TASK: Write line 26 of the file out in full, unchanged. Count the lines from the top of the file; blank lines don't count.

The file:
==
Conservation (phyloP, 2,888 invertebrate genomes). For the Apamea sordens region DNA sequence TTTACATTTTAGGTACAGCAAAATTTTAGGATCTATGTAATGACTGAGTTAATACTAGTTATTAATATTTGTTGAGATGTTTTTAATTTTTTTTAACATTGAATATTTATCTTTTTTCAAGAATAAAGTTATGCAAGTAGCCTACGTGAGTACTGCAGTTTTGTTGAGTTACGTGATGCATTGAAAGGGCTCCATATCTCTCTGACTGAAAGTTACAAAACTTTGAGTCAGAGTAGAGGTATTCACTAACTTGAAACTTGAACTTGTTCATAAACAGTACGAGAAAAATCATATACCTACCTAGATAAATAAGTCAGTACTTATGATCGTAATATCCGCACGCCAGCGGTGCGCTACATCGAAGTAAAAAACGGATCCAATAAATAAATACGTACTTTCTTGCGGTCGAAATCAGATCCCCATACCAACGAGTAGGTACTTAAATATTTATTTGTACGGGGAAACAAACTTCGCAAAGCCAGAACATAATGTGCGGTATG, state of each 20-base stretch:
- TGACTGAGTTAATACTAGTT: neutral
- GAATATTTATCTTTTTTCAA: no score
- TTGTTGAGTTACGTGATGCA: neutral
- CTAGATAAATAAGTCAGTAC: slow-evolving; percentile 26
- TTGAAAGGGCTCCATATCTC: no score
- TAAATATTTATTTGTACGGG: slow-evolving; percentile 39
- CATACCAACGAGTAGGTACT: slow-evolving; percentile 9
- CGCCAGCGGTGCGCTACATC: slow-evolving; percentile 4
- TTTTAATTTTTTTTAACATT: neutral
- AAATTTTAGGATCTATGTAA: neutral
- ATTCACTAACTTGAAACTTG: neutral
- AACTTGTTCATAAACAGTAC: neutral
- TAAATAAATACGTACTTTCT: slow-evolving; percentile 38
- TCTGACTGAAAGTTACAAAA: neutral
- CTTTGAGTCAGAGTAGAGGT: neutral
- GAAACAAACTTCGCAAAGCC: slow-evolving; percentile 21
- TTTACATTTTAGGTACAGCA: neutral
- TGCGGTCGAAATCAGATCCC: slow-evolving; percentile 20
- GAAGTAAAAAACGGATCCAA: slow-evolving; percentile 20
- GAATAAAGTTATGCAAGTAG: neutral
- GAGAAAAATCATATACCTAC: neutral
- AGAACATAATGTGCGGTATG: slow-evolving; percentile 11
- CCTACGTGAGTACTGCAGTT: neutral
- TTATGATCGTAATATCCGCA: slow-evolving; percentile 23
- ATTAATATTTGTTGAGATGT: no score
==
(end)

- ATTAATATTTGTTGAGATGT: no score